We live in the age of the catchphrase. The syndrome, the tell-all word, the whoop of positive vibrations. It’s really awesome to be alive in 2013. Or is it splendid? High school was amazing, 1995 was pretty dope, my kids are awesome, and my new boyfriend is fabulous. But nowadays, I’m going for splendid. Maybe it’s the influence of Downton Abbey or just my love affair with that plummy aural smorgasbord we call British English, but I really plan to commit to splendid.
But that just begs the following question: why do I need splendid? Sure, certain situations will call for it, occasionally. And I know I can use it as a definitive articulation of satisfaction, say when my daughter tells me she’s set the table or my son has finished his homework. But for the most part, if I’m to be completely honest, “good” or “okay”, or even “whatevs” ought to cover how I feel about things. Is everything really that awesome? If not, then why say it is? Why lavish superlatives on middling moments?
Most of life consists of banalities. Buying toilet paper. Getting to the bus stop on time. Paying the hydro bill. Doing the dishes. These activities may not define life, but they are the backdrop, the hemp sack-wearing servants flitting through the shadows of our self-portraits, our social network brands, our first-date interviews and our consoling calls home to mother.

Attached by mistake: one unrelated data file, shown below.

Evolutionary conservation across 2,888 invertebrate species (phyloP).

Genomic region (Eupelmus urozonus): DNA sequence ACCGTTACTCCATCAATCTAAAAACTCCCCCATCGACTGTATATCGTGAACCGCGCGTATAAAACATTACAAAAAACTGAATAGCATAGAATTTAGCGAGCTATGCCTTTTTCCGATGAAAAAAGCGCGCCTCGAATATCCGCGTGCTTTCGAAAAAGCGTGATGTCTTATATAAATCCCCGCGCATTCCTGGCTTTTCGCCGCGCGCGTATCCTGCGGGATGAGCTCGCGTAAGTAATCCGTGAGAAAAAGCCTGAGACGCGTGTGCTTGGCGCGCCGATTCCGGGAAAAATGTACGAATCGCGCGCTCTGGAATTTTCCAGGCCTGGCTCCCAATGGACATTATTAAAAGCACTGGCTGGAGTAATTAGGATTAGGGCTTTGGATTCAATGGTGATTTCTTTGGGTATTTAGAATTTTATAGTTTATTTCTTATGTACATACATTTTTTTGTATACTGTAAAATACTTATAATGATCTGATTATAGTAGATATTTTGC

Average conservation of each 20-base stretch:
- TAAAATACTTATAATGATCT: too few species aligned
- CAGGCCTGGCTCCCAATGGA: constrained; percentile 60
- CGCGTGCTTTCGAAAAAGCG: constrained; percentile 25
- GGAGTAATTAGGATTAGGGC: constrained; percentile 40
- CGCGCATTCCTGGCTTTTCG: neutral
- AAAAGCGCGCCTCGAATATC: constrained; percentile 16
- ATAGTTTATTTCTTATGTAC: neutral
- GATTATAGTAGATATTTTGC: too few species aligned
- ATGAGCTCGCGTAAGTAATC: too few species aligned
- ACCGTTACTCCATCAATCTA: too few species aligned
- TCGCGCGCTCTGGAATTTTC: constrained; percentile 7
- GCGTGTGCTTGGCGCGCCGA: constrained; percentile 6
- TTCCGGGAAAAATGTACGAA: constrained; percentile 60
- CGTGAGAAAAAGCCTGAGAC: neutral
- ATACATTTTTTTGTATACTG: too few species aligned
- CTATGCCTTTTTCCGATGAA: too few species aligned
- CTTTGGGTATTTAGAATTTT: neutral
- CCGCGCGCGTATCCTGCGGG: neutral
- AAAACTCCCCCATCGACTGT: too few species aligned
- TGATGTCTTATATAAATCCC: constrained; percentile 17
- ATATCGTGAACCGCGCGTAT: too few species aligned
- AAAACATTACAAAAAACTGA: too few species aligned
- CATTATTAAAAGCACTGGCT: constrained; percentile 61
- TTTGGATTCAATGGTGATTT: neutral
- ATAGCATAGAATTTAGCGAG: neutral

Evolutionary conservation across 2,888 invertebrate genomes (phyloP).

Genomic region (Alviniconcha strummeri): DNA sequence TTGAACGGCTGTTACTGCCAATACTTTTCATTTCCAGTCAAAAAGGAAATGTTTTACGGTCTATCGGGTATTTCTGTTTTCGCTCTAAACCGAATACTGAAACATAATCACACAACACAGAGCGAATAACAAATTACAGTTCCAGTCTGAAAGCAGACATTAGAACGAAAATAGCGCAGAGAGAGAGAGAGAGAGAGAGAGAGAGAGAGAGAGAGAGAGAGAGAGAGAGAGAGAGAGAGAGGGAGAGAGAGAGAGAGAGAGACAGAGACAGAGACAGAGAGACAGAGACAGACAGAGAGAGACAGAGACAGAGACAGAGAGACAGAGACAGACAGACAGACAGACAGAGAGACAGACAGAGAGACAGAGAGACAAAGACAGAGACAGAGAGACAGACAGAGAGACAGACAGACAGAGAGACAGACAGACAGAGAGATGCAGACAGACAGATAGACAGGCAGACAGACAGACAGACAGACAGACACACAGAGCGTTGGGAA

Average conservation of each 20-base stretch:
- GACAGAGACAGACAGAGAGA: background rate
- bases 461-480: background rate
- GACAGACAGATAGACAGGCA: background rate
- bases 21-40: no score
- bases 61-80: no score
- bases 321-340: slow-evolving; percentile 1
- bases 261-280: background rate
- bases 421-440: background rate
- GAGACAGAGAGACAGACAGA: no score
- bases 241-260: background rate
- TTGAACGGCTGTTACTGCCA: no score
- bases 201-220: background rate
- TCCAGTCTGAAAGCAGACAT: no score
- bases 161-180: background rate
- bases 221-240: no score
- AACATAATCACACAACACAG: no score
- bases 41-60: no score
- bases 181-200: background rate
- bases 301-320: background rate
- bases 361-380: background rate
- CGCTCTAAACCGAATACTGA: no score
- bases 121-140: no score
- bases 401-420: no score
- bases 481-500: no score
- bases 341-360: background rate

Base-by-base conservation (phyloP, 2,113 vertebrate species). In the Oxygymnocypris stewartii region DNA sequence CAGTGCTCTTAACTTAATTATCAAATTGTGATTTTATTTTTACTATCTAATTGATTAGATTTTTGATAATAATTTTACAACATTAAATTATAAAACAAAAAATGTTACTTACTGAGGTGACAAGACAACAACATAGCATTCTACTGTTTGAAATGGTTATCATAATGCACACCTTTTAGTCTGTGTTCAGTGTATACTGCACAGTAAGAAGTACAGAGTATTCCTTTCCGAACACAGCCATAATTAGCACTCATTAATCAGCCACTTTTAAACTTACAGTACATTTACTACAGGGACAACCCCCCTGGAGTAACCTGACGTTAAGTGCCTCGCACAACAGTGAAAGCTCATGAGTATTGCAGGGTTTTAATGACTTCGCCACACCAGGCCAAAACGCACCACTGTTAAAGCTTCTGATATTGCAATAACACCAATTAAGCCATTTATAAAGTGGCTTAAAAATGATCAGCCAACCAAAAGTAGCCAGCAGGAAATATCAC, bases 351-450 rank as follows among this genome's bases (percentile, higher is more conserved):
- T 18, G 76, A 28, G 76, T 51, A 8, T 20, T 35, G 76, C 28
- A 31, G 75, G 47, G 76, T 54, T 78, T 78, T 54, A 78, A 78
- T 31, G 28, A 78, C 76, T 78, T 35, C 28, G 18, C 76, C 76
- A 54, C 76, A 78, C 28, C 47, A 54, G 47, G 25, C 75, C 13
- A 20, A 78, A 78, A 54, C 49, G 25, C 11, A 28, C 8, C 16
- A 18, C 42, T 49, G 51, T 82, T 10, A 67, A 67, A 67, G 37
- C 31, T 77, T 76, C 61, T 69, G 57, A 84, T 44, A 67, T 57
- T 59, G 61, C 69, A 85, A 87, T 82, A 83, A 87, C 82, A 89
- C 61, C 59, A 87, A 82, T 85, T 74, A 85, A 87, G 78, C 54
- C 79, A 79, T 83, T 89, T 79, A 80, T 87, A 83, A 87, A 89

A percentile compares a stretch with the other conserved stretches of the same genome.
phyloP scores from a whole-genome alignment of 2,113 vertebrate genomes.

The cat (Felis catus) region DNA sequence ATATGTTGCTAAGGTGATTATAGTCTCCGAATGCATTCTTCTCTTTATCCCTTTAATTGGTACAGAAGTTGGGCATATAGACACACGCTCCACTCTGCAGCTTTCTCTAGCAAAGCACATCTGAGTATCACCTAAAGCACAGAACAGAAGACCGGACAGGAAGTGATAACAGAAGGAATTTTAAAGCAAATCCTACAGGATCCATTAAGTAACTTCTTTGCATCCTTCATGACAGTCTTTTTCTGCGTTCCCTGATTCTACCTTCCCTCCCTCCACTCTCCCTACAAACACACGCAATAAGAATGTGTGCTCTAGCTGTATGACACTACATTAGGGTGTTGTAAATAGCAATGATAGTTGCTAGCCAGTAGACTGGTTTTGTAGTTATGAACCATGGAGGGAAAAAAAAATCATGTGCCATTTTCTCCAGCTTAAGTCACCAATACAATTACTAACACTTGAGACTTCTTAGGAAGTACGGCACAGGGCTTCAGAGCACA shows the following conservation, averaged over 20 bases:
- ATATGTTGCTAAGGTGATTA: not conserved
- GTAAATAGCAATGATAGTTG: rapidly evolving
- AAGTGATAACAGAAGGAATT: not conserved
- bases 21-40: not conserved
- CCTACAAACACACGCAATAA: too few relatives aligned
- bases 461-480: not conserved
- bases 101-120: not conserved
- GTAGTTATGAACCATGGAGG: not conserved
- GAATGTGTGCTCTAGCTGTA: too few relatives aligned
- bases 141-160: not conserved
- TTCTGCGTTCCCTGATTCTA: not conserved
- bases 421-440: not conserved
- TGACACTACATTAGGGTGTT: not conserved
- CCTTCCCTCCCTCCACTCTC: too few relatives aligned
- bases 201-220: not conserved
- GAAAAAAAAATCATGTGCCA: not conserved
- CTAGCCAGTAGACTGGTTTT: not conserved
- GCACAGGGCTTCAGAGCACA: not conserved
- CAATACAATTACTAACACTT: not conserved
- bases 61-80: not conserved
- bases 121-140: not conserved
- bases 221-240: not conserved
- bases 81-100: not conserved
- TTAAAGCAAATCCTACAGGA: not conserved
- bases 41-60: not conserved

But you know, splendid has a certain world-weary ring, it’s unattached to giddy North American optimism. It’s Evelyn Waugh-esque. I can use it ironically, when the situation calls for eloquent scorn. I can use it with wide-eyed who-me enthusiasm, leaving it to my interlocutor to tap into their emotional IQ to gauge my sincerity. It’s perfect for banquets and views. Splendid, my friends, is awesome.
Genevieve, I find this explanation for our over-use of superlatives in a bit simplistic, but not without merit:
I usually just fall back on the indefatigable “cool”. And let us not forget “fabulous” and “sweet” which have, as of late, in some circles, made a definitive comeback 🙂
Sylvain, I think there’s something to that article. We live in a superlative age – or at least our social media would have us think so…